The small sailboats and other pleasure craft that dot Nova Scotia's shoreline act as the perfect means to disguise and transport shipments of illegal drugs and other contraband coming into Canada.
Every year, the Canada Border Services Agency finds a dozen or more pleasure craft trying to bring illegal goods into Atlantic Canada. Those boats carry everything from illegal drugs and meat, to illegal immigrants.
In some cases, the Hells Angels and Colombian drug cartels are involved in sending boats full of drugs to Nova Scotia, according to Saint Mary's University criminology professor Stephen Schneider.
"Given the thousands of kilometres of shoreline we have there's the idea that you can serendipitously land along the shoreline without having to go through a heavily fortified border," said Schneider.
An appealing idea for someone trying to sneak illegal goods into the province.
One such sailboat captain tried to do just that in September 2017. When Jacques John Grenier sailed his 9.7-metre boat the Quesera into a small marina in Hubbards, N.S., he had 250 kilograms of cocaine on board.
Officers found bricks of cocaine beneath a bed frame and throughout the boat. Grenier was sentenced to 13 years in prison for drug trafficking.
An expert at his sentencing testified the drugs were probably purchased from a Mexican drug cartel and had an estimated street value of $20 million.
But Schneider said the unguarded coastline is far from the only reason organized crime chooses to move drugs into the province in small boats. Even though much of the world's illegal drugs travel hidden in large shipping containers through major ports, some smugglers want to avoid such locations because they have higher security, he said.
"They feel they have more control over the pleasure craft as opposed to a marine container. They pretty much lose control once they submit the goods and they're packed in the container," Schneider said.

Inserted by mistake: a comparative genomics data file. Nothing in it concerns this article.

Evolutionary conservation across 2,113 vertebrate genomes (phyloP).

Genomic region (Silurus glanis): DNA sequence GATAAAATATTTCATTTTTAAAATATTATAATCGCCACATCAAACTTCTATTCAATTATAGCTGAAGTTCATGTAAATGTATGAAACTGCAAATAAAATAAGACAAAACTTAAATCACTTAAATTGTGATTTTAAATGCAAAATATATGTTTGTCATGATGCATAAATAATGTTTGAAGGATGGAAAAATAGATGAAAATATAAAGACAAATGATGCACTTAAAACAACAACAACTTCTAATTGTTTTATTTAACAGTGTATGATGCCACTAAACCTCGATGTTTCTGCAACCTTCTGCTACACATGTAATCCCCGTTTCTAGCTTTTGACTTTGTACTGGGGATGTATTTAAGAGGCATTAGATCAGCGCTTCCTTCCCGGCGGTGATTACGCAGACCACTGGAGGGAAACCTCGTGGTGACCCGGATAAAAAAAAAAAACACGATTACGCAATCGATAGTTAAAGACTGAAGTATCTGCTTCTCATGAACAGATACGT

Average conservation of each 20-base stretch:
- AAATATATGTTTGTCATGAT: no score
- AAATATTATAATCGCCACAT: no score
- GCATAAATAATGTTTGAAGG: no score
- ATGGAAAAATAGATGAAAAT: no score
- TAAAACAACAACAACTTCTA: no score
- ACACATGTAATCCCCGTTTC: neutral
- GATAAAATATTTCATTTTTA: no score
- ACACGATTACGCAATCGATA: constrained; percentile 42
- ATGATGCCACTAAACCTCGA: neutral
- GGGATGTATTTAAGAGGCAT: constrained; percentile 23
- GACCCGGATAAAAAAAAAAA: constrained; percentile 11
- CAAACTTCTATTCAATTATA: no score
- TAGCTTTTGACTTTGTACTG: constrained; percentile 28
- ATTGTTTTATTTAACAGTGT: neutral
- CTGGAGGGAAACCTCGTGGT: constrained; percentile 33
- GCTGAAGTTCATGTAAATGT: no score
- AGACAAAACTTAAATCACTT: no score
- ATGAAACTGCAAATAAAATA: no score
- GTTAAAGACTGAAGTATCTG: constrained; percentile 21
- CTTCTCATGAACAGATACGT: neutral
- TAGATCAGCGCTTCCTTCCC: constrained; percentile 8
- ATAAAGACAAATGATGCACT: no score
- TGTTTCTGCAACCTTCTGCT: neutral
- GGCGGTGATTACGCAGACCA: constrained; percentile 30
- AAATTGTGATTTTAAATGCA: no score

"There's certainly less enforcement of pleasure craft with respect to, say, marine containers, which are heavily targeted by Canada Border Services Agency."
For years, pleasure craft have been used for smuggling. In the early 2000s, some vessels were used by Colombian drug cartels, said Schneider.
In 2002, the RCMP seized 600 kilograms of cocaine on a boat on its way to Cape Breton. Two years later, police intercepted the 14-metre sailboat Friendship, which was carrying 500 kilograms of cocaine.
It's impossible to estimate how much contraband and illegal drugs are coming into Nova Scotia via pleasure craft, but Schneider believes it's only a small amount compared to what's on large cargo ships at the Halifax port.
In the last five years, CBSA has been seeing more drugs coming in over land than on boats in Atlantic Canada.
From April 1, 2018, to March 31, 2019, CBSA made 190 drug seizures, only four of which came from a marine vessel, while 153 seizures were made at land crossings, with the remaining 33 coming from airplanes. The agency did not include the quantity of drugs that were taken during those seizures.
But it's not just drugs that some small craft are carrying, according to Kevin Watson, the chief of marine operations with Canada Border Services Agency. He said the vessels officers search carry a range of illegal items.
"It could be undeclared alcohol, tobacco, it could be undeclared foodstuff coming from international waters," said Watson. "It could be undeclared currency coming into the country, and it could be narcotics and/or illegal immigrants coming in as well."
The CBSA works with the RCMP, the Canadian Coast Guard and other federal departments to try and make sure no illegal goods slip into the country.
The CBSA typically searches more than 150 vessels a year in Atlantic Canada, although not all of them will have contraband on board. Watson said those vessels are selected because they're at a higher risk of carrying something illegal.
Boats travelling to locations with a large illegal drug trade or carrying people with criminal records could attract the CBSA's attention.
Stopping smugglers isn't easy, though. Schneider said they have been known to anchor their boats in international waters, outside Canadian jurisdiction, and do reconnaissance on an area, checking for police and other law enforcement before they come ashore.
"It's pretty difficult to enforce, simply because of the thousands of miles of coastline we have and the lack of police resources we have to guard that coastline," said Schneider.
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